They made the little fried sausages, covered them in void wrap to preserve them against the inevitable Time we were up against, and put them deep in the hold, behind the cooling units of the nav computers. When I say they, I mean the Cooks. We were sent two cooks on our million year mission, but we ever only saw one. The other appeared exclusively in special treats: a bit of cheesecake for a birthday, three eggs in the omelet for the crew member that had their arm gnawed off by radiation burglars.
Where they put those sausages, there was a fan, a great, galactic fan, capable of blowing in the most alien of winds. But we had found nothing here. Nothing but space and time and the sausage winds that blew when we flew near a heat source and that great, big fan turned on. The entire void craft would turn into a holiday stroll from sausage cart to sausage cart down some forgotten European riviera. Everyone would go mad, talking about all the times they’d encountered sausages in their lives. Cutting themselves to ebb the flow of memories. Talking incessantly in five languages, none of which the others knew, ending their speeches with grand gestures which seemed to imply that the speaker would like to be turned themselves into a sausage.
Take my thinking meat, they seemed to say, and stuff it into my innards, along with the rest of my innards and some blood for good measure. We had all been around each other long enough to get the gist of their ravings.
No one thought to track down the invisible cook and simply ask for the sausages, though of course, that might require teamwork, and we were all dreaming of a greasy, piled-on plate of tube steak all our own. No one talked of murder, of course, but talk is little but pregnant vibrations. We would never talk the sausages into our mouths. A sausage was a tooth’s business, tooth and arm, fist and feet. The hard parts of the body had no subtle language.
Her voice echoed down the barrel of the shotgun and got thrown to the treetops when she fired it, hollering. The sky staggered, nearly dropped the moon into the lake outside of town where Lacey kept guard over camping grounds. Nearly dropped it right at her feet. Instead it recovered, kept the moon in orbit, and slid behind the horizon where Lacey’s buckshot couldn’t go.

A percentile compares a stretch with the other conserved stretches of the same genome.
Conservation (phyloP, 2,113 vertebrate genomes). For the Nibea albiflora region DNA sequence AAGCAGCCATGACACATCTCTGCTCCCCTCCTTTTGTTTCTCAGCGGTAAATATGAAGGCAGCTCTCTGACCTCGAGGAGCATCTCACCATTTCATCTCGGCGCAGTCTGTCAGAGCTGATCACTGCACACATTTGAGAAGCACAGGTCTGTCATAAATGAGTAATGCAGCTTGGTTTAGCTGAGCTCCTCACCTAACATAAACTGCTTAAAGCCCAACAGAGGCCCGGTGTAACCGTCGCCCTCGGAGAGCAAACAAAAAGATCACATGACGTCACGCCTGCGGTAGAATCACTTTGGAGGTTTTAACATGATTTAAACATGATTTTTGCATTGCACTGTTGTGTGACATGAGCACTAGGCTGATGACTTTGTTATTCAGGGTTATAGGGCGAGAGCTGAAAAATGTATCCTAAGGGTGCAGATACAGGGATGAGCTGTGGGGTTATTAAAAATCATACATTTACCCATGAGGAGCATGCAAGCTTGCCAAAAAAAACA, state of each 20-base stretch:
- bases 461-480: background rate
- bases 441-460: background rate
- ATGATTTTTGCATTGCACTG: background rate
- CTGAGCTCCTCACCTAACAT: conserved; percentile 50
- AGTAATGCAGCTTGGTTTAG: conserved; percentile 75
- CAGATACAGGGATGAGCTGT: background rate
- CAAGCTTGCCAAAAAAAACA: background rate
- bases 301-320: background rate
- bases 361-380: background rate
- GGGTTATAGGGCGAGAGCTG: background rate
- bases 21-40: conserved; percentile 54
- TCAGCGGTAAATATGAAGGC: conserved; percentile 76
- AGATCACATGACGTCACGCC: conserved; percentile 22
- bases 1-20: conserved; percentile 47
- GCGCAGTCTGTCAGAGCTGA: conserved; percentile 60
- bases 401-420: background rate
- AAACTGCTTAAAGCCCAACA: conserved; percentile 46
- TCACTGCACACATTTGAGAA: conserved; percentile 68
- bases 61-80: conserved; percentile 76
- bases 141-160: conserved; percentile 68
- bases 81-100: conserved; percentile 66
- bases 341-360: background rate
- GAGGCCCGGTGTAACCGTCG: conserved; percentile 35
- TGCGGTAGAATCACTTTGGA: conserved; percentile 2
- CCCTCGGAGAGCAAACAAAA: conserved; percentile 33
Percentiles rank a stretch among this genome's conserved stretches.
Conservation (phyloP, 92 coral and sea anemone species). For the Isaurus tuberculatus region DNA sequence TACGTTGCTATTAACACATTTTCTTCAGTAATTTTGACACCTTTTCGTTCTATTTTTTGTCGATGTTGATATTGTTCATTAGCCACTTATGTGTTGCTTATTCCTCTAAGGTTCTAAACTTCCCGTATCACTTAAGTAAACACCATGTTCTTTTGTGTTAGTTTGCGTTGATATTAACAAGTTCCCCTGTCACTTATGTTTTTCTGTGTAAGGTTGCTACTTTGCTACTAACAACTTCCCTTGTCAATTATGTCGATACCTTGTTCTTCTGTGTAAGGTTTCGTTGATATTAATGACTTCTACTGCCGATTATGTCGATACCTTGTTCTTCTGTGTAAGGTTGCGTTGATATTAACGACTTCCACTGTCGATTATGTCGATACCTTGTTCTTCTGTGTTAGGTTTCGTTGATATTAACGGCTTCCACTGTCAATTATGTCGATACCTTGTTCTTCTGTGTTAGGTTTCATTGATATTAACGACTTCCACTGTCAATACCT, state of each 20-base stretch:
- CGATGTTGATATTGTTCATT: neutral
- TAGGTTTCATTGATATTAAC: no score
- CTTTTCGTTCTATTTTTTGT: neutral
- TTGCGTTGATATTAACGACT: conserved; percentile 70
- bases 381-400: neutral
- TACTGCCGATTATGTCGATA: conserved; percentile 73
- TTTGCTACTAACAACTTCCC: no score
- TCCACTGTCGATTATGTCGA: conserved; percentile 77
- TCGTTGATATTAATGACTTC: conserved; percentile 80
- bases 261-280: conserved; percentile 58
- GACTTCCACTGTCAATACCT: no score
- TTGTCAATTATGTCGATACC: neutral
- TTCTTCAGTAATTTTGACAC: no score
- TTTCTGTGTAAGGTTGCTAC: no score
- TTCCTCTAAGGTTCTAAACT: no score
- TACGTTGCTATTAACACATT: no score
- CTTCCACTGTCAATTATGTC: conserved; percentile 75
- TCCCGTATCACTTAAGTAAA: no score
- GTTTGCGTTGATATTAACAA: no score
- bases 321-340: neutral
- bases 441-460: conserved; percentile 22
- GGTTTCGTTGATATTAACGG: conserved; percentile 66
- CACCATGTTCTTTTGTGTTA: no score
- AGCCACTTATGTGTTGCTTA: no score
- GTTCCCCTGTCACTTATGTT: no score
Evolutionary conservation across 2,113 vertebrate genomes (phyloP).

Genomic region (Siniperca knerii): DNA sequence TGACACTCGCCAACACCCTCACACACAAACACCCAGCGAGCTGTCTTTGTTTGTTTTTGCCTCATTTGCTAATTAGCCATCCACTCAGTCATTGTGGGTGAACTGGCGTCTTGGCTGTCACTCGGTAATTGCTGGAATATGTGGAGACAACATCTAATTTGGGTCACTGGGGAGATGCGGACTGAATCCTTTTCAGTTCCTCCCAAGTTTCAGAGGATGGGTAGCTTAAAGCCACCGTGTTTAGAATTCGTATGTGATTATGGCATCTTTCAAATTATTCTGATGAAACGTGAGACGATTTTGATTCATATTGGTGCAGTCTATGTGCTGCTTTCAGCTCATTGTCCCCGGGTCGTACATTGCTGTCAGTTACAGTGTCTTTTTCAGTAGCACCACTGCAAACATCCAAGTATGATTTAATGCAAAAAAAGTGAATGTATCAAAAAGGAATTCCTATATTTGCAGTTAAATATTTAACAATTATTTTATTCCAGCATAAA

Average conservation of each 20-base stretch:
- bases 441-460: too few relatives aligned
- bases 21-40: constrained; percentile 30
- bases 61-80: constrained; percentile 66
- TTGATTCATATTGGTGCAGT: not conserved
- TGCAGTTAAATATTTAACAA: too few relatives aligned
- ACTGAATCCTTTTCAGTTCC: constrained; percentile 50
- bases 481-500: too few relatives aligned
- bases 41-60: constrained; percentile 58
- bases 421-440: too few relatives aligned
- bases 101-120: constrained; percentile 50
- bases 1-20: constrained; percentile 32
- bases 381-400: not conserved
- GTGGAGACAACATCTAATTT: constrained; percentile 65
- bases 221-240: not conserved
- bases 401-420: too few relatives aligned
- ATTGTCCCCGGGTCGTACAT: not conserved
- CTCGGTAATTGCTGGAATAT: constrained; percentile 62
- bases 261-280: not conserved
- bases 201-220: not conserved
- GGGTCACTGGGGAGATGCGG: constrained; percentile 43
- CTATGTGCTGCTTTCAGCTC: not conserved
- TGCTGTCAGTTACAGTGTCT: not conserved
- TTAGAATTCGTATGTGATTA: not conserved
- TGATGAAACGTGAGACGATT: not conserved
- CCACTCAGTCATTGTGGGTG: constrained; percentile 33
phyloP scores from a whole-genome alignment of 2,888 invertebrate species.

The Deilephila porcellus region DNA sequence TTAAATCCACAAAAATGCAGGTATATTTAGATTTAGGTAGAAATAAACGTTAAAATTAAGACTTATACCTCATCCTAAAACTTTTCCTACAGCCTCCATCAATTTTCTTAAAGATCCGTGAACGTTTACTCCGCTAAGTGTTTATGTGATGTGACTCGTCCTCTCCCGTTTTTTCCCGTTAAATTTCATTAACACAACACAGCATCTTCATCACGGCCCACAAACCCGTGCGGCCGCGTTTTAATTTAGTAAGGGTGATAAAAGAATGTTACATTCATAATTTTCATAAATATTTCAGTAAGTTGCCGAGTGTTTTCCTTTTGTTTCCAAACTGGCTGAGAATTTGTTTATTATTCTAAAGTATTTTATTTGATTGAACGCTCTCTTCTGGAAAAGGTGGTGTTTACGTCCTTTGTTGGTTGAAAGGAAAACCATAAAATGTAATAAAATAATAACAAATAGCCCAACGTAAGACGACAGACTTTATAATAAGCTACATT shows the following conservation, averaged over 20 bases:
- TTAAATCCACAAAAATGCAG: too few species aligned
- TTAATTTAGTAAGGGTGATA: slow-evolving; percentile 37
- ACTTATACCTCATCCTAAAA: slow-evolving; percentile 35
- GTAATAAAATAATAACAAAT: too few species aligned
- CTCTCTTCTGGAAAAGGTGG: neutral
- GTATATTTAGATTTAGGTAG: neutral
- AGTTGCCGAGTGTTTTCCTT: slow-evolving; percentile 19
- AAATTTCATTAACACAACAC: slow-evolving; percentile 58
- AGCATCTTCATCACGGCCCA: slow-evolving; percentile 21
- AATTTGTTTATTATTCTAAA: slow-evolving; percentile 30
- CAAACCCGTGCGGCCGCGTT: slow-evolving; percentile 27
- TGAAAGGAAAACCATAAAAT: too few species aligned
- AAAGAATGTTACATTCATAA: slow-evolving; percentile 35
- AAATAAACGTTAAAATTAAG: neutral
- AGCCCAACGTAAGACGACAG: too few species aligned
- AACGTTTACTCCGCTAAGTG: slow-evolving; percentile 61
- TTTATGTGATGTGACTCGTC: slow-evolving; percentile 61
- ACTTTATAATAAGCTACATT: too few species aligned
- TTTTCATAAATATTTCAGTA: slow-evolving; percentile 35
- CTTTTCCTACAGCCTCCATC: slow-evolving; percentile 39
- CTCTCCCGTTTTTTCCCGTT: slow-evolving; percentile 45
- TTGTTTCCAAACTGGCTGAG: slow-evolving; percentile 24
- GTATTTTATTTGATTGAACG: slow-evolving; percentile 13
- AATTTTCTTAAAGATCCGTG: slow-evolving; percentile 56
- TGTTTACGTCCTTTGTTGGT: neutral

“Damn.” She spit a baby carrot into a coffee can full of detritus.
Unless she bought the shell a ticket on a one way bullet train to Kyoto, one of the Ocean Treaders with the really nice legs sticking out the bottom. They’d kick you off if you whistled at them beauties, but her shell didn’t have any lips (she’d made sure of that.)
Well shit, she couldn’t just sit there and wait for the money for the train ticket to fall in her lake. She’d have to grow her shell a brother, take it to the bank, kill herself a money man and catch his golden blood in a siphon bag.
She’d have to move quickly or that sky would be back with a new moon and none of her growings would work no way.
The gears in the bird’s throat slipped and from its dry beak came a clicking instead of a whistling. The sun stood still at the edge of the horizon, suspicious, not wanting to light up a world of clicking birds, farting trees, pontificating children, and drowning fish. Every morning it peered upon this absurd planet and it asked for nothing but to be present as the graves of all existence were dug and filled in, dug and filled in, dirt upon bones upon dirt upon bones. But a bird that clicks calls nothing back from the dead and the sun, that shiny necromancer, would have all life presented before him to touch with holy light the skin of the all-wriggling. What would come today then? thought the sun as it peaked for but a moment over the hillside, the light of its hair revealing the leering towers of metal creaking in the wind and the birds hanging thereupon, click click clickity clacking, each gear greased a bit now that they were all clicking together and feeding each other breaded worms and cheese doodle snack packs.
With voices like marbles, the birds gave up music and the sun pissed its skin lasers into the void like a petulant child leaving only a cold and dying angel that had been so keen on the songbirds before they had revolted against beauty that it had set upon itself the billion year flame, now a distant and disappearing light in the black sky.
Get that pie out! The crust has bubbled into cracking, the skin erupting sugar shit and hot lava death by now. How many mouths wait, watering? You are nothing if not the bringer of pie. Would you exist without these pies? Not in this form. Not with those hairs bouncing in the oven’s heat, singed and singing noxious notes in the nose of the lady that waits for pie. And the lady that waits hates waiting!
Apple, cherry, (what the fuck is this?) peanut butter? Throw this one at the first clown handed dandy you see. It’s not hot and the lady only likes them hot as hell-fire. She cums with the burning of tongues. Pies like napalm sandwiches she frames on the walls of her memory’s palace. Her very teeth need blackened with the soot of my culinary heresies. This is not the queen you revere. This is not the old one with the tits in the window or the young with her ass on the seesaw. Those ladies will wait. The lady that waits will not. Why are you still standing here with pies in your hand, cooling in the energy thieving air? Go. Go now. Put knees to ground and crawl if the way is too cramped. Cut guts from those in your way and string them like ladders across the frozen falls of false expectations. Take turds and blood and become friction free.
Time is not kind to a pie and a lady that waits is kind to no one when she waits for pie.